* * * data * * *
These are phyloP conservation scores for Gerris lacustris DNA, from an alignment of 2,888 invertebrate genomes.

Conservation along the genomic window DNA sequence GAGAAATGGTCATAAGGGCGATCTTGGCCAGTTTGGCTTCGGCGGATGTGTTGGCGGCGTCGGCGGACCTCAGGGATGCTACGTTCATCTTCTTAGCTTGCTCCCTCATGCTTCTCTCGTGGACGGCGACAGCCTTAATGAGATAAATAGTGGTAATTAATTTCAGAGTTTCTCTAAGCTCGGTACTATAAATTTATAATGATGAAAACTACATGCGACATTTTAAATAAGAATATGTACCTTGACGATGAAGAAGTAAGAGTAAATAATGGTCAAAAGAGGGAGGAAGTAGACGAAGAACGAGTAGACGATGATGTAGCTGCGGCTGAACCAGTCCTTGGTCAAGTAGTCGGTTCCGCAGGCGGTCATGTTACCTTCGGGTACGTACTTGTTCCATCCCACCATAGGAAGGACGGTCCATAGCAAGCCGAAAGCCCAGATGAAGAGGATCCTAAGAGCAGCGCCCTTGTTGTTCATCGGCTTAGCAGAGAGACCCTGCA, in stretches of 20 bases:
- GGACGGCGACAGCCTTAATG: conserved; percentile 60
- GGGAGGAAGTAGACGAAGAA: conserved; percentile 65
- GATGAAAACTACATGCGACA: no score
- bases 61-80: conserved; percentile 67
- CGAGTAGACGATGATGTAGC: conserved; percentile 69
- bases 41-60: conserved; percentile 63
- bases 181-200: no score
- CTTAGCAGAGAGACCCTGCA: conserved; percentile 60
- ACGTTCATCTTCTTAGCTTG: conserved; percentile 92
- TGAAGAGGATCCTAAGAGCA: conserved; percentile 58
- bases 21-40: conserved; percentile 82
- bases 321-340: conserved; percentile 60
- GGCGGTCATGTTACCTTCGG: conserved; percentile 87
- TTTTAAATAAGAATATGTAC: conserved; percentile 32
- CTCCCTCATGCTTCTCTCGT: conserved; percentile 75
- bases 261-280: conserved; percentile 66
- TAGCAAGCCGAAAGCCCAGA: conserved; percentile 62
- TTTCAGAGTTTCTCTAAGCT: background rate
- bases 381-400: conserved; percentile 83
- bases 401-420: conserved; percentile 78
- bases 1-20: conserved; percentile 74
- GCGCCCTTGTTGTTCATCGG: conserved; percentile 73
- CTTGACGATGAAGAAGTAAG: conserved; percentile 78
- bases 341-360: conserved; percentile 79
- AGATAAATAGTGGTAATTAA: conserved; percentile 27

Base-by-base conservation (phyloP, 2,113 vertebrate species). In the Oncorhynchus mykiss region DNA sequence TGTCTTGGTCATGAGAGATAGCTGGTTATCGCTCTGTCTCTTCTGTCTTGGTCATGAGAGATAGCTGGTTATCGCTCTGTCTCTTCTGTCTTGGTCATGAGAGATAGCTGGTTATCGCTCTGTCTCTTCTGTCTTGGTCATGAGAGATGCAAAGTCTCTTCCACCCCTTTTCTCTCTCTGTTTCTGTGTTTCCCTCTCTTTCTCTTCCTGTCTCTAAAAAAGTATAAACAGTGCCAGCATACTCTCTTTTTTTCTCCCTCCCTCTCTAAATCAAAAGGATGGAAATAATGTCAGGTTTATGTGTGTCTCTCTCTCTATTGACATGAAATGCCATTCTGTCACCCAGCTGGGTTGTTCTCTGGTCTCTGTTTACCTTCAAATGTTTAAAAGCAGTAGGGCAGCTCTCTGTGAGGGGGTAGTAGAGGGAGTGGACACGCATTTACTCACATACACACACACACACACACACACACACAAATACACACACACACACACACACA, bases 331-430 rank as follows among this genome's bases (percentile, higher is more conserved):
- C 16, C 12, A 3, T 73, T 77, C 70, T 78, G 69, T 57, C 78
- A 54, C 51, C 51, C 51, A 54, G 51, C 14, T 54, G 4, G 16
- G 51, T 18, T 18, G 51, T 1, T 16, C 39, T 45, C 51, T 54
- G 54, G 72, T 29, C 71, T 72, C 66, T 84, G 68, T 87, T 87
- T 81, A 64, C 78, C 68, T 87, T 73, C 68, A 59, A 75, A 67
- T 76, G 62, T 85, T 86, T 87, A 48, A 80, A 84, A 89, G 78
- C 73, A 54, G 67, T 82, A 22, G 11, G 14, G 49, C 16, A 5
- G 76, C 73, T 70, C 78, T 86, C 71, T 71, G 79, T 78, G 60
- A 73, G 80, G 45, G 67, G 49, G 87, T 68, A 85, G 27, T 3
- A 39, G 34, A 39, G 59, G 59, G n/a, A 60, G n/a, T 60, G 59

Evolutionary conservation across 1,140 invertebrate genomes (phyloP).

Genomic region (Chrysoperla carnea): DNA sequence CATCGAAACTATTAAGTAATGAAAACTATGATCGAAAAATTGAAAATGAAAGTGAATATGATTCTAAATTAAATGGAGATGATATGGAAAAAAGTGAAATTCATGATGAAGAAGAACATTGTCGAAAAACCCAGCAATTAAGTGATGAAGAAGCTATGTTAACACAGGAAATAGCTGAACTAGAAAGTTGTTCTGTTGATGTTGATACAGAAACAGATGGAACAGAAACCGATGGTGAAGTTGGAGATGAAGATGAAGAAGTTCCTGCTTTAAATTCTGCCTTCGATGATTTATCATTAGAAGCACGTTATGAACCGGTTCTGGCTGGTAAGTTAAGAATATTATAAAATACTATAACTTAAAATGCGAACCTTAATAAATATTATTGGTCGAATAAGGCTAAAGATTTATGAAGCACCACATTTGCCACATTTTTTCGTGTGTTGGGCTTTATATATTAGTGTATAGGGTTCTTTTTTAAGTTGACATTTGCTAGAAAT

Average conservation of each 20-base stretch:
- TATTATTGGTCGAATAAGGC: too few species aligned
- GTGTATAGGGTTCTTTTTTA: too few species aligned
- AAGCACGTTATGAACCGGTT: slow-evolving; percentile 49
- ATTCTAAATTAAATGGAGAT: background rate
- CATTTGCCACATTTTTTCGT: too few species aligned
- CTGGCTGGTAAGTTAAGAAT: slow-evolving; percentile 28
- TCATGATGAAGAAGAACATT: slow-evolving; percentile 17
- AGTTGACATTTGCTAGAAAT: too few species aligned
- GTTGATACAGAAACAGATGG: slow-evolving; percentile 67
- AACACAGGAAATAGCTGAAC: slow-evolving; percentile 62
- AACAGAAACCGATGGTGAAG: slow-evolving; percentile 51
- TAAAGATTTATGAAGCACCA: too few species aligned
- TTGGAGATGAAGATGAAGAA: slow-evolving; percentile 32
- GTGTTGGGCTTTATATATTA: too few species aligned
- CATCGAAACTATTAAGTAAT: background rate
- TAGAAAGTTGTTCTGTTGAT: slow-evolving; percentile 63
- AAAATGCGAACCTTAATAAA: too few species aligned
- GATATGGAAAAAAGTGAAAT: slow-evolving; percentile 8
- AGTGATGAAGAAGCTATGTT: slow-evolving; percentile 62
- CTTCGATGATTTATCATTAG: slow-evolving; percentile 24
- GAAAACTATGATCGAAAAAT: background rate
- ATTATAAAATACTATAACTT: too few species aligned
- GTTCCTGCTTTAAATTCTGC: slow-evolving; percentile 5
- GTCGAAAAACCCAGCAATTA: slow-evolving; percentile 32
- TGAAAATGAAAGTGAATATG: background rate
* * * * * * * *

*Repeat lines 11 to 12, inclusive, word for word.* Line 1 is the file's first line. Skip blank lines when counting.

- ACGTTCATCTTCTTAGCTTG: conserved; percentile 92
- TGAAGAGGATCCTAAGAGCA: conserved; percentile 58